Very early in the AM hours, much to my chagrin, I unpackaged a new hair care appliance that was tagged with a troubling warning label. Around the appliance's electrical cord was a tag that stated:
"WARNING: The power cord on this product contains lead, a chemical known to the State of California to cause birth defects or other reproductive harm. WASH HANDS AFTER HANDLING."
Knowing the dangers of lead- and reading the perilous warning- prompted me to google, "power cords containing lead."
I wanted to know if this warning was exclusive to one particular product , or if it was common for numerous products. What I found was a tad disturbing. It seems like my purchased product was not the anomaly.
One question and answer online site states: "One survey found lead in 23 out of 27 cords tested. After handling the cords for only 10 seconds, fingers also tested positive for lead."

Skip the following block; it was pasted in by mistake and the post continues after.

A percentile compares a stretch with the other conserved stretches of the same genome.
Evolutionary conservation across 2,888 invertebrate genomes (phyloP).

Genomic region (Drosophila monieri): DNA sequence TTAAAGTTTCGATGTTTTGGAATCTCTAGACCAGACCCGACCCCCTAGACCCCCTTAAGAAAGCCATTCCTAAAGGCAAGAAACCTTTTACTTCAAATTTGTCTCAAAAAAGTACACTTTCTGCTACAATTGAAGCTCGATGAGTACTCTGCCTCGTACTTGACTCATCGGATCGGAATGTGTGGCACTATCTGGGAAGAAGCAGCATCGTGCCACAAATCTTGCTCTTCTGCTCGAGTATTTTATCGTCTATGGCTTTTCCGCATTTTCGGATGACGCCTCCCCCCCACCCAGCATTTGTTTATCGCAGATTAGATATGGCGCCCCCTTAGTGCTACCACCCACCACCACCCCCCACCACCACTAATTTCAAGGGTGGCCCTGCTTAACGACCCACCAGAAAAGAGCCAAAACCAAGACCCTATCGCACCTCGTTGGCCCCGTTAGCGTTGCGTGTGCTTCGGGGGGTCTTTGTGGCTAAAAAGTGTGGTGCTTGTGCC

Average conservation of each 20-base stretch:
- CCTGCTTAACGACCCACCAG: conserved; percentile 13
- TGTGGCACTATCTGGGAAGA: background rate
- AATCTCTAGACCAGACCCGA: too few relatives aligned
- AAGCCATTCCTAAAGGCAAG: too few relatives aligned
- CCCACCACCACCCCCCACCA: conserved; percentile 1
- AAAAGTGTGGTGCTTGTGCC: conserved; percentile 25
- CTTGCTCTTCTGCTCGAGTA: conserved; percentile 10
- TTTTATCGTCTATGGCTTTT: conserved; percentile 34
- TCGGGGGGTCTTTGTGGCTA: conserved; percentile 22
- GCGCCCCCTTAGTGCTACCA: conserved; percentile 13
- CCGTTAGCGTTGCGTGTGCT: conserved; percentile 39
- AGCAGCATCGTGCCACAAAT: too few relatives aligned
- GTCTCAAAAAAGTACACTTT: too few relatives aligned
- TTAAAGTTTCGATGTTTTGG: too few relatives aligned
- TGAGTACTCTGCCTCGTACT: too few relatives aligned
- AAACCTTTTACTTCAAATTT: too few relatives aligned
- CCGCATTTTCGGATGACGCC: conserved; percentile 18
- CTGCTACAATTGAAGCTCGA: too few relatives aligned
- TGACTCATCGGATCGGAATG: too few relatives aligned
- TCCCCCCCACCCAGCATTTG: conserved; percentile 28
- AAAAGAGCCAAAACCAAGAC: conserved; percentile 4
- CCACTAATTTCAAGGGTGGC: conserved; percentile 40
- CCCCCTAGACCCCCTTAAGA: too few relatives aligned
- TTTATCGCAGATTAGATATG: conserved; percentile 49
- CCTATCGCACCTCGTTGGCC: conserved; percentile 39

The lead is supposed to be a functional element in the power cord that keeps it from becoming flammable. However, it doesn't seem to be necessary. Other, less hazardous materials can reportedly be used in lieu of lead.
Online sources claim that European countries have totally banned power cords from being manufactured with lead. A consumer on a site stated: "the European Union...has already 'ban[ned] the placing on the EU market of new electrical and electronic equipment containing more than agreed levels of lead, cadmium, mercury, hexavalent chromium, polybrominated biphenyl (PBB) and polybrominated diphenyl ether (PBDE) flame retardants.' Their cords are RoHS (Restriction of Hazardous Materials) compliant." America currently has no such stipulations. Only a California law passed on 1986 [SIDEBAR: Scroll down and see today's "Elsie Law's Daily Dose Of The Law post] requires that manufacturers who create products that contain power cords made with lead alert customer's to the substance's presence.
Seeing the lead warning label attached to my electrical appliance was a first for me. I wonder exactly how long power cords of American products have been made with lead? Why was this the first time that I have ever seen a notification regarding the lead warning? Will America ever adopt Europe's rules for manufacturing power cords? How dangerous is it that our power cords contain lead?